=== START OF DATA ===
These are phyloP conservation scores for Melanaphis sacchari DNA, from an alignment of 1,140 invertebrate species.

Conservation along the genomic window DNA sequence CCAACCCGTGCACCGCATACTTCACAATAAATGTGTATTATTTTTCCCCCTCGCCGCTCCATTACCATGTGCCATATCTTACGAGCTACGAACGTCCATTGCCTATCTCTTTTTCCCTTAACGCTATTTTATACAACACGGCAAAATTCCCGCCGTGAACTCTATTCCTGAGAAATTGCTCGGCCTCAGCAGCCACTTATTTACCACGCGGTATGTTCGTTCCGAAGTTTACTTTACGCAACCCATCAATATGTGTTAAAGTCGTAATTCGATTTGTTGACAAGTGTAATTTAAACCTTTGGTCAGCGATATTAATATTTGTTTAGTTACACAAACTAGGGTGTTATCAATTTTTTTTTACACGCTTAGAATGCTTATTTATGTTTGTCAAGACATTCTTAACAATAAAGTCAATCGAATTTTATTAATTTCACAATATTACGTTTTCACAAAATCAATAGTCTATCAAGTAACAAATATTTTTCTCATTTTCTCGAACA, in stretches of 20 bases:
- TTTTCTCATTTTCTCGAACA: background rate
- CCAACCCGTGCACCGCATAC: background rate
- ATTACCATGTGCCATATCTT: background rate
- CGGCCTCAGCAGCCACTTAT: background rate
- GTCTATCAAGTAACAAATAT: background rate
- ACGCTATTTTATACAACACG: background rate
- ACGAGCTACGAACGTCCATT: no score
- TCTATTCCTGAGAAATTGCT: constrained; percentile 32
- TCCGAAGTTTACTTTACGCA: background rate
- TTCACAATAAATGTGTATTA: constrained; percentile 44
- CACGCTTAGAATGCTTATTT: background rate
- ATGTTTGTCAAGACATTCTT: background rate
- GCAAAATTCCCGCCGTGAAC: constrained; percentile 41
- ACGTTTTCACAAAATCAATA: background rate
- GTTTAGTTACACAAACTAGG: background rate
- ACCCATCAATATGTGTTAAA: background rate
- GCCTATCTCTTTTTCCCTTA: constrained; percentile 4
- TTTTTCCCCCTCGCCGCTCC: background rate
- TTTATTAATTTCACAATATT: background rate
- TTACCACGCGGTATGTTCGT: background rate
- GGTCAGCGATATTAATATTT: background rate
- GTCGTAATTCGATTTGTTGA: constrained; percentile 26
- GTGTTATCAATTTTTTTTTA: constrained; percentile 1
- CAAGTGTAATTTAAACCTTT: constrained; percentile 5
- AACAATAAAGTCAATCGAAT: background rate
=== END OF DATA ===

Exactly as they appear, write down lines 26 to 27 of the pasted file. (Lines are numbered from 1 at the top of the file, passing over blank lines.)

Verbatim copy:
- CAAGTGTAATTTAAACCTTT: constrained; percentile 5
- AACAATAAAGTCAATCGAAT: background rate